April 20, 2012 § 1 Comment
I don’t usually choreograph my solos. I “tried” many times over the years, but was unsuccessful. I tried choreographing by dancing through a song, but couldn’t remember what I’d done. Or I came up with a set of moves for one phrase, but couldn’t come up with anything for the rest. Or I listened to a song and imagined how I would dance, but these images didn’t translate easily to reality.
Honestly, I think I lacked patience and confidence in my choices. I wasn’t ready to choreograph. Creating something definite was too much pressure. If I improvised, I didn’t have to worry about forgetting my choreography. Sometimes I worried about not knowing what was next, but I had no choice but to commit and keep dancing. It seemed less stressful. I love the freedom of improvisation. It’s so honest and genuine. However, both improvisation and choreography are important skills and lend themselves well to different circumstances.
A couple months ago, I signed up for a 3-5 minute solo at Amaya’s Oriental Potpourri. I wanted to challenge myself with an Oriental belly dance choreography. I picked a piece of music that seemed like it would be challenging to improvise to. After working on it obsessively, I am pleased with how it turned out.
Here is the process I went through:
1) I listened to the song over and over and over again. I wrote notes about the sections. How are they different? What is their feel? Should that section be fast? Staccato? Melodic? Traveling? In place?
2) I broke down the song by section and count. I wrote things like “Intro-32 counts” and “Call and Answer-16 counts.” Then I wrote general notes about what I saw for each section, such as “traveling,” “undulations,” “layering,” “shimmies.”
3) I listened to one section at a time, and then one phrase at a time. I visualized dancing. I kept listening until I had an idea I really liked, then I wrote it down. If I couldn’t get an idea for something, I skipped it and came back to it later with the question, “what does the dance still need?” As the dance developed, I made sure there was enough variation in floor patterns, traveling, staying still, leveling, etc. I didn’t want my dance to look stagnant and I wanted it to reflect the changes in the music. I also made sure there was some repetition so the dance was cohesive.
4) Once I had a combo written down, I tried it. I sang each part to myself as I slowly went through the moves. Some things worked and some didn’t. Some phrases needed a little refinement while some had to be entirely reworked. It was a process. Once I had something solid, I tried it with the music.
5) When I finished choreographing, it was time for memorization. I kept my notes nearby and practiced transitioning from one section to the next. This took awhile. It was the same process as learning someone else’s choreography.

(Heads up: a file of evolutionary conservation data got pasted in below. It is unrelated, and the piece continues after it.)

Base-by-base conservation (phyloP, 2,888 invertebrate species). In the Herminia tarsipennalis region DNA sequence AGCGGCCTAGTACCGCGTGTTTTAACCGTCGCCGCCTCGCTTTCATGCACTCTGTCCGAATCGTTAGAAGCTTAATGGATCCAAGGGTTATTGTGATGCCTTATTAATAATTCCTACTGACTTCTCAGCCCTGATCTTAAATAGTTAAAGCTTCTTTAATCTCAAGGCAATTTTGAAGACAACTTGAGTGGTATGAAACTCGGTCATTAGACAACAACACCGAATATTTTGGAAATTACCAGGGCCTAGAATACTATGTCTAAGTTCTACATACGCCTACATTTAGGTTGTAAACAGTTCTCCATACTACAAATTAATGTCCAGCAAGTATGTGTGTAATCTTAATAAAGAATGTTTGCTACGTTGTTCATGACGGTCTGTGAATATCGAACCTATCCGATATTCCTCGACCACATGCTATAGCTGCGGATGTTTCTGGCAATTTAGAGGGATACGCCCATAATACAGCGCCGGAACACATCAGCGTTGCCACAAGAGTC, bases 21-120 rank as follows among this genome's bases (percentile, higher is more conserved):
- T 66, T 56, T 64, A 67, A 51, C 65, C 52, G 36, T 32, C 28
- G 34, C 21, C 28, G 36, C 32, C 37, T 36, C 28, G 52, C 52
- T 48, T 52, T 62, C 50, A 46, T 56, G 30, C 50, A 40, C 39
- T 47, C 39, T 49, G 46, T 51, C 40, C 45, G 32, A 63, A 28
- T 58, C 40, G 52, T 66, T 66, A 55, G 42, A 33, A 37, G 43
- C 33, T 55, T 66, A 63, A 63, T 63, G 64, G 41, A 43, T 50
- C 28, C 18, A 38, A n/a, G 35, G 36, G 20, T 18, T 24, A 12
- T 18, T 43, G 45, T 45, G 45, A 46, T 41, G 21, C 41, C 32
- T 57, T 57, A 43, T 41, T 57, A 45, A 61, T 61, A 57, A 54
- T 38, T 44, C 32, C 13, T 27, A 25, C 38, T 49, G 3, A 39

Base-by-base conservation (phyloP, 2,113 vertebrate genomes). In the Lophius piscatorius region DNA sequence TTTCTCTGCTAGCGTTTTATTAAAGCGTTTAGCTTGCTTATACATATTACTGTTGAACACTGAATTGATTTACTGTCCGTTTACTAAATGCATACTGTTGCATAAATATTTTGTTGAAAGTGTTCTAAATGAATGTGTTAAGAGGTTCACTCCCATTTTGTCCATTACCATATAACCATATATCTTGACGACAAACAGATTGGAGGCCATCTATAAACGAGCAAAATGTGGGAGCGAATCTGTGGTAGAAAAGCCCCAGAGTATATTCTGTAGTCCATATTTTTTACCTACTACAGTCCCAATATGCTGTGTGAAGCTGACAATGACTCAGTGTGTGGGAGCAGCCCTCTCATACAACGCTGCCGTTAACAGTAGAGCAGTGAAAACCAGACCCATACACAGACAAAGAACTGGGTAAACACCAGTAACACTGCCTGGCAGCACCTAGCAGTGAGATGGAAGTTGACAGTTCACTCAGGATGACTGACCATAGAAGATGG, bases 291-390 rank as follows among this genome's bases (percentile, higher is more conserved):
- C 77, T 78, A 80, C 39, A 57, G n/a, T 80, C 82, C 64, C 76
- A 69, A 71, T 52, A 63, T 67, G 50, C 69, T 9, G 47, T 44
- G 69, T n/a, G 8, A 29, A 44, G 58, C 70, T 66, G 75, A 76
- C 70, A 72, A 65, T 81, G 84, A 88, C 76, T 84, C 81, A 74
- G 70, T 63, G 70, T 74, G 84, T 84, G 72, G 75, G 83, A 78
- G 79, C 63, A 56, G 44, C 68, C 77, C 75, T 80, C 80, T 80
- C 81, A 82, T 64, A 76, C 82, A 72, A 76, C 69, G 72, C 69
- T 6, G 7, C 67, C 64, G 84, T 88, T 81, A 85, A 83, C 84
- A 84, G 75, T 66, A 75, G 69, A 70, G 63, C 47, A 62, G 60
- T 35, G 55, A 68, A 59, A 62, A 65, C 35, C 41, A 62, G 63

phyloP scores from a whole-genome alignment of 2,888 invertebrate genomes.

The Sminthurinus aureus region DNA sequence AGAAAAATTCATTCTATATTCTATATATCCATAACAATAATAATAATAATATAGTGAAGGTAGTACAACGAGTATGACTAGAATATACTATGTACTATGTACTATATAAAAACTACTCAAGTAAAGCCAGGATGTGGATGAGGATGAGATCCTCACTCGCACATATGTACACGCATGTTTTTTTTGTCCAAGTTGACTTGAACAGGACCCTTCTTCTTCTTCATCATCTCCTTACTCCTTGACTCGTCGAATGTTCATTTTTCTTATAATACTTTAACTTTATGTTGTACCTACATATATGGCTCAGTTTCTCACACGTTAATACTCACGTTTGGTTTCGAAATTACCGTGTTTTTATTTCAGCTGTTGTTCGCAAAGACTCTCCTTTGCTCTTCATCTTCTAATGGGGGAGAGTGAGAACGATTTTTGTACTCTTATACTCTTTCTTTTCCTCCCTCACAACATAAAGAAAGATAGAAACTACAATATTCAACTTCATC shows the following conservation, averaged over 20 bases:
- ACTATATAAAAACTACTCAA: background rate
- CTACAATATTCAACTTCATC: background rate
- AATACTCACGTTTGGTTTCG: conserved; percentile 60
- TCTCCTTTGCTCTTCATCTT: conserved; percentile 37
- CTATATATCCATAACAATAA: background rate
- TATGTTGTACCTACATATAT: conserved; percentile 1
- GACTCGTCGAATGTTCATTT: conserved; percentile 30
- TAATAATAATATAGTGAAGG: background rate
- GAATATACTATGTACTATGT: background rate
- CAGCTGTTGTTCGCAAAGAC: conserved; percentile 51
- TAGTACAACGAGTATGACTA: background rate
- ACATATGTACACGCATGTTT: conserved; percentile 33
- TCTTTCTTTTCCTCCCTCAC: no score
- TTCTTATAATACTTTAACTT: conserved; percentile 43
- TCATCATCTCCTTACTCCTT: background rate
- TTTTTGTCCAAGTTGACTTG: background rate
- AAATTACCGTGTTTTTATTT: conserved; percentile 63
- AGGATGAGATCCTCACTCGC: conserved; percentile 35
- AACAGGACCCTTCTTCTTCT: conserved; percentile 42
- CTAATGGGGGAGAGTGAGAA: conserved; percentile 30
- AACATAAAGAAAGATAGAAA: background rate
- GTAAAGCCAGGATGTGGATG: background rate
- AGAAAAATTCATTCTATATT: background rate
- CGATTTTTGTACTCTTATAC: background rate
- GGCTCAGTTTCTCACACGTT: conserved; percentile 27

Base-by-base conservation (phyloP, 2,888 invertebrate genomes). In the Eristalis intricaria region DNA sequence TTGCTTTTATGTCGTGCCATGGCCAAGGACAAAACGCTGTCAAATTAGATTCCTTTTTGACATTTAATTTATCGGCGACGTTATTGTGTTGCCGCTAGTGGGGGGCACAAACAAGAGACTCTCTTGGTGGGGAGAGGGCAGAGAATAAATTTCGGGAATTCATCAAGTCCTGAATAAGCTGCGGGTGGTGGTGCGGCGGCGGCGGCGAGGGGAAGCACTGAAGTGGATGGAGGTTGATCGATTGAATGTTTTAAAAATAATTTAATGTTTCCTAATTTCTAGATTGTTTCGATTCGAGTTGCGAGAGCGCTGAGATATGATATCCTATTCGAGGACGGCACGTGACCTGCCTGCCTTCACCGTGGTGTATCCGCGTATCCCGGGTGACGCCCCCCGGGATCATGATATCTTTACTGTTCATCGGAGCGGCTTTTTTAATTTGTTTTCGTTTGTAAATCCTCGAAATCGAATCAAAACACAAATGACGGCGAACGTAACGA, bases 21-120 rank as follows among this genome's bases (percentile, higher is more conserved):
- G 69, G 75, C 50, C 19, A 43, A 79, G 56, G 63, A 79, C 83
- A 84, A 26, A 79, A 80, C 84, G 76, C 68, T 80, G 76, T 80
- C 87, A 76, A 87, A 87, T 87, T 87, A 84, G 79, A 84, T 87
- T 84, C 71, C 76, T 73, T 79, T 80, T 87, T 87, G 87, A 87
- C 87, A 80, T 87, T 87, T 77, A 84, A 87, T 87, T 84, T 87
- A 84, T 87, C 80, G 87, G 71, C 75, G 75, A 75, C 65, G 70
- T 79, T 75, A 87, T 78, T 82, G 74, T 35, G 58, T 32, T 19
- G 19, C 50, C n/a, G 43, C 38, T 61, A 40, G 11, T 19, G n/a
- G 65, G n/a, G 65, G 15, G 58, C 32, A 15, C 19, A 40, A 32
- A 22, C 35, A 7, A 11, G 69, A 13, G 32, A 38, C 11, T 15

6) Once it was memorized, I focused on musical expression. I listened to the music very closely and adjusted moves to reflect the sound. I tried to really dance it.
7) Practice, practice, practice.
This is the process that worked for me. I put together my 3-and-a -half minute solo in about a week and a half. I worked on it everywhere I could; every free second I got. At home, at school, at work, at the laundry mat…Once I started, it was hard to stop. It was a labor of love.
Here is the finished product:
What is your choreography process? Do you have any tips to share?
March 14, 2012 § 3 Comments
I have re-immersed myself in dancing. It was really easy. I love how it seems no matter where I go, there is a flourishing and welcoming belly dance community. I went to a Farfesha student show and started taking classes at their studio shortly after. I signed up for an eight-week course with some American Tribal Style dancers who got their start at the same Santa Fe studio I did. I introduced myself after the first class and we talked a bit. After the second class, they invited me to join their troupe, The Desert Darlings! So how about that; I thought I would be stepping back from the tribal community, something I have thought before, yet it always seems to find a place for me. I guess it’s meant to be. And the Desert Darlings are, well, darling! I am still pursuing Oriental belly dance in my self-practice and will soon be seeking a weekly class.
Last month, I attended Oriental Potpourri, an annual event put on by Amaya. It was wonderful! The guest teacher was Karim Nagi of Turbo Tabla who is amazing! I took a Drum Solo and a Raks Assaya (cane) workshop. It was educational and inspiring! If you ever have the chance to take workshops with Karim, do it! If I had the means, I might travel all over the world taking his workshops. I would learn so much! He has published some DVDs and sells them at a discount to his workshop students. I haven’t gotten to watch mine yet, but I will post about them when I do.